You need to have a professional business card. Presenting someone with a business card is one way of demonstrating you are serious about your voice over business. Hand out your business cards either before or after the recording session. Make sure you have all your contact information on the card. List your website address (if you have one) and any affiliations with a union or other performing organizations. Your business card could lead to your next job so; make sure to keep your card information up to date.
Opportunity #2 happens in the studio. Wear casual and comfortable clothes and shoes. Wear clothing that you are completely comfortable in. Jewelry that jingles or nylon fabrics that rustle should be removed before recording. Don’t make the producer’s job harder by wearing apparel that creates more noise for them to edit out.
Focus your complete attention on the producer. Be attentive and listen carefully to their instructions. Ask any questions before you record and keep your focus on the copy. Remember to read ahead and if you mess up, keep talking! Even seasoned professionals stumble over the copy at times, so don’t get nervous about it. The producer will stop you when needed and will direct you as to where to start over on the copy.
Also, related to reading the copy is do not point out typos or grammatical mistakes on your copy! Chances are, the producer will hear the mistake and have it corrected. There are times when the client is actually present listening to the recording and they won’t be happy hearing you finding fault with their copy. Focus your attention on your talent…creating the best professional recording their money can buy!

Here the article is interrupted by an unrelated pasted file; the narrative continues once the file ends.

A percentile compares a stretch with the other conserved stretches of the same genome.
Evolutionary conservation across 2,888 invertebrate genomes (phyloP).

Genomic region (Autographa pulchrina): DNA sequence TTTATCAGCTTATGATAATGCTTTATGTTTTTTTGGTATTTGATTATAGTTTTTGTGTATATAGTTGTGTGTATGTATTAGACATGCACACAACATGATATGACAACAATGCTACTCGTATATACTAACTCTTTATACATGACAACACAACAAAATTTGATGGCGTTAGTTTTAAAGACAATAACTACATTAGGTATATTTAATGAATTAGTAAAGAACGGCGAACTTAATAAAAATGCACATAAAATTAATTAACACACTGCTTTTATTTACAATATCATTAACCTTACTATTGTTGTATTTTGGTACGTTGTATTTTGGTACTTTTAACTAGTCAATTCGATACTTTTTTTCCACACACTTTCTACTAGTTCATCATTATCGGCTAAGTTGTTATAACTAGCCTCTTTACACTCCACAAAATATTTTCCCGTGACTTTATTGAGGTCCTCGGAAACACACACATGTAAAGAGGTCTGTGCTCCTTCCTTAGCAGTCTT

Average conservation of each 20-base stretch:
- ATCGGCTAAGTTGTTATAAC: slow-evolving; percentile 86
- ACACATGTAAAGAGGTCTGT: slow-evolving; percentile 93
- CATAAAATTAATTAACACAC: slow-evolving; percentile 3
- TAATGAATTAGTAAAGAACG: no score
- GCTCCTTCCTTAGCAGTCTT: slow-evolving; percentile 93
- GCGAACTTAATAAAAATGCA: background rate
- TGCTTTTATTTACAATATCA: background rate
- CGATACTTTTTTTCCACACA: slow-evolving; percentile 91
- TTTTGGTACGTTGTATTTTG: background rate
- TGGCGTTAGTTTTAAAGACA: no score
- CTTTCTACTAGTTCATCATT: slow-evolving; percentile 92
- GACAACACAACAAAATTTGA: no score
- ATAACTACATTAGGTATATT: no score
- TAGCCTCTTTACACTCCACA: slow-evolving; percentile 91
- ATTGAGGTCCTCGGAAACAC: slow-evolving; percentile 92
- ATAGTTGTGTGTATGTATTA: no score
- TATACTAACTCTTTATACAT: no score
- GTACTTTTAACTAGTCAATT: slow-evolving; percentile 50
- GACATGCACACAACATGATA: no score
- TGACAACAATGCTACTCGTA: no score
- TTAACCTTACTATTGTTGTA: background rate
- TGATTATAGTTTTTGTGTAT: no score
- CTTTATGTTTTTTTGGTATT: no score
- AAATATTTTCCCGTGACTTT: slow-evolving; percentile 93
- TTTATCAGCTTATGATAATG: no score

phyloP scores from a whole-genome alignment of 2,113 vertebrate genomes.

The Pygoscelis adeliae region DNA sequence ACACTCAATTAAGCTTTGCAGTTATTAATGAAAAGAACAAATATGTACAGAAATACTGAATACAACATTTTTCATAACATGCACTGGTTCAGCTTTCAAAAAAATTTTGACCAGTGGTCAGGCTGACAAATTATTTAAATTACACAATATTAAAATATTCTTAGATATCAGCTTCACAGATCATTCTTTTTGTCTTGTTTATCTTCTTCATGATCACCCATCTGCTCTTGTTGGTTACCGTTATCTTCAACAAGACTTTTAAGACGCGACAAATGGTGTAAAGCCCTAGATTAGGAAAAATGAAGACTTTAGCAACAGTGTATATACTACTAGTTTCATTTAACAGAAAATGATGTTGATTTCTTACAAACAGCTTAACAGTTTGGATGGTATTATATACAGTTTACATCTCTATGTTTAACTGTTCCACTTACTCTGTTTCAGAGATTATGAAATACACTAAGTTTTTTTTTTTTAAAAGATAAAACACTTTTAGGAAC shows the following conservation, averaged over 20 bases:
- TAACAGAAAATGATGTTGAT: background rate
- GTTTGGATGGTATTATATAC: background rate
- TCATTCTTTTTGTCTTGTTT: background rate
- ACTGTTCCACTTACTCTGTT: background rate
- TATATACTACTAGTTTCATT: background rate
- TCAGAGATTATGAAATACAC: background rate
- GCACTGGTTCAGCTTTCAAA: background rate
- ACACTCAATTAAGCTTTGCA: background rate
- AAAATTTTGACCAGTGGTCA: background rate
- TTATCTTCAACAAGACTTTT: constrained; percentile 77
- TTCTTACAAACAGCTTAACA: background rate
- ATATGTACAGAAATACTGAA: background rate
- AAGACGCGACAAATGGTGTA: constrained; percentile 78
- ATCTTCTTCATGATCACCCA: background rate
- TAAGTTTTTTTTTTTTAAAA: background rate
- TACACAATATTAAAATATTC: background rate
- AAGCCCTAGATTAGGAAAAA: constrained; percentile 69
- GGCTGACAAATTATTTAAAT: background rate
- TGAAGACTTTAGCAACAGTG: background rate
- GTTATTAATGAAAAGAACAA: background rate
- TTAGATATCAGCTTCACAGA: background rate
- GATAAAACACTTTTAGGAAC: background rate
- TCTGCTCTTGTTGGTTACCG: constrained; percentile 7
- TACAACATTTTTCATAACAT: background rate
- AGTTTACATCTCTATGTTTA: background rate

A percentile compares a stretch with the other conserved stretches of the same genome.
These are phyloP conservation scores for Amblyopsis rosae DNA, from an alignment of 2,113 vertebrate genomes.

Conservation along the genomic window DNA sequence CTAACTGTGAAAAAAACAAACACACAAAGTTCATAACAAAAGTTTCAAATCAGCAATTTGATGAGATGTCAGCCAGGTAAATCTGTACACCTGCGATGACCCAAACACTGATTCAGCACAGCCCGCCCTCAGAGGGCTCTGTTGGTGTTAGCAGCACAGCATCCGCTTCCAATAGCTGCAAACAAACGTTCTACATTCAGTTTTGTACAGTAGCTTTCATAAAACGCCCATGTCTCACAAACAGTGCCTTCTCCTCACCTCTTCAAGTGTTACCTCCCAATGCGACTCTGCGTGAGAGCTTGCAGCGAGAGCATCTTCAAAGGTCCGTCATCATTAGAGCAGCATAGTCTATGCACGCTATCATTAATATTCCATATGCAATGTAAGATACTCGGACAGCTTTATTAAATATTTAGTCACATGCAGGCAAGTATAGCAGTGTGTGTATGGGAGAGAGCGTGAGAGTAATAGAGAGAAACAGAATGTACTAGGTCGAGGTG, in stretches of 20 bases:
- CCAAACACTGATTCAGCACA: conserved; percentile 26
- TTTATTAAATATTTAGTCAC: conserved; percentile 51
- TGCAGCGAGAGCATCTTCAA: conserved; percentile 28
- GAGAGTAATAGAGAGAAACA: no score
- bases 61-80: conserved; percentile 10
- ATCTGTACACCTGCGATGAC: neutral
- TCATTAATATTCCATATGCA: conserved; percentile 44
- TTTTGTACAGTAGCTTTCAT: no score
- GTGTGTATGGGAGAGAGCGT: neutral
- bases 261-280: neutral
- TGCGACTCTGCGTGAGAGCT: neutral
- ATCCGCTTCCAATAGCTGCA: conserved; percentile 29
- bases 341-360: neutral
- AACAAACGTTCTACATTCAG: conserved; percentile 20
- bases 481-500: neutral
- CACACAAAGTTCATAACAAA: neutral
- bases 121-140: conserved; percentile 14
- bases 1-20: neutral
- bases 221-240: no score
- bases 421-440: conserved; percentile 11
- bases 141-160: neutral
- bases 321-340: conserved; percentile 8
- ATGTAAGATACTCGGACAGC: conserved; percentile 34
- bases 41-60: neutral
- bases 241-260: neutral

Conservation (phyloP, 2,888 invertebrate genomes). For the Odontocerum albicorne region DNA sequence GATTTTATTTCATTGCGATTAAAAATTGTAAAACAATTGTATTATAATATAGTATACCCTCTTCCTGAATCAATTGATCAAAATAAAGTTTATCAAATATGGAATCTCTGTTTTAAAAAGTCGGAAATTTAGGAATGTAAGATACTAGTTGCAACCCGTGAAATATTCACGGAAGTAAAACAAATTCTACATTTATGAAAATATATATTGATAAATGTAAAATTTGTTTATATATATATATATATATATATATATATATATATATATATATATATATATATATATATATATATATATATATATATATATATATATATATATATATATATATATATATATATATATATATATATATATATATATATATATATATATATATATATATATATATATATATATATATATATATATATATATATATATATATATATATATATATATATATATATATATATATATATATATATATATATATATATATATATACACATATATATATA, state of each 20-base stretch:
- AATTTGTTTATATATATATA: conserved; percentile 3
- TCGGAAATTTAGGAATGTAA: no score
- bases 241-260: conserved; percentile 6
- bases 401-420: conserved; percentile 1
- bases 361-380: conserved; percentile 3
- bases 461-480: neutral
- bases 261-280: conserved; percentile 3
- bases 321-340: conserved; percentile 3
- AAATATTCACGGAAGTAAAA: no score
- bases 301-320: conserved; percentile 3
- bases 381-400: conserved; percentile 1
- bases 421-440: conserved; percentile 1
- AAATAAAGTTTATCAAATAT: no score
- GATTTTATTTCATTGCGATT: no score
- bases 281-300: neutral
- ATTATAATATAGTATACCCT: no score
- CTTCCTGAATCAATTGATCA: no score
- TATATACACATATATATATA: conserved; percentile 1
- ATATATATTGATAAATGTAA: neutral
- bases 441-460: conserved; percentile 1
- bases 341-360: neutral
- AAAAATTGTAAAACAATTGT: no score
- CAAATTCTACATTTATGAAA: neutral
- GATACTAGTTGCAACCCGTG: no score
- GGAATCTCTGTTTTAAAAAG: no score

Opportunity #3 includes all the above: Project a confident and winning attitude. This is vitally important when meeting a new producer and possibly the client who hired you. Your smile and relaxed, confident manner will reinforce their decision that they hired the right voice over artist for the job. Remember, you aren’t just performing a voice over, you are creating a working relationship. Next to your sparkling talent, your positive attitude and professional behavior are the biggest contributing factors you can utilize to advance your voice over career.
Wednesday, June 17, 2009
Your website has a big job to do. Trying to stand out in the Voice Over crowd is a tough job! Here are 8 ways you can improve your website to showcase your voice over talents.
Put all your contact information on every page. One of the best places for this information is within your header graphic or in the left column of your pages. Many people choose to put personal information inside a graphic to prevent this information from being collected and used for spamming purposes. Encourage clients to call by making contact information obvious no matter what page they are on.
List your physical address in relation to where you are located. For example Shenandoah Valley, middle Tennessee, Rockingham County, etc. This might not seem important however, if you live in a rural area, it helps anyone looking for local talent in a web search to find you.
List all your affiliations with VO and related organizations. If you are a member of AFTRA, SAG or a regional association say so. List those theater groups, play houses, radio and television stations that you have worked with. Many potential clients are willing to try a new voice so, use your acting connections!
Post testimonials! Let your past clients and peers tell the world how great your voice is! Better yet, do some testimonial back scratching with those you admire in the VO industry. Participate in link sharing with other voice over artists and media organizations.
Limit your demo load time. Try to limit audio to 3 minutes per demo. 30 and 60 second spots are optimum. If possible, it’s best to have several shorter demos as to having one or two longer ones.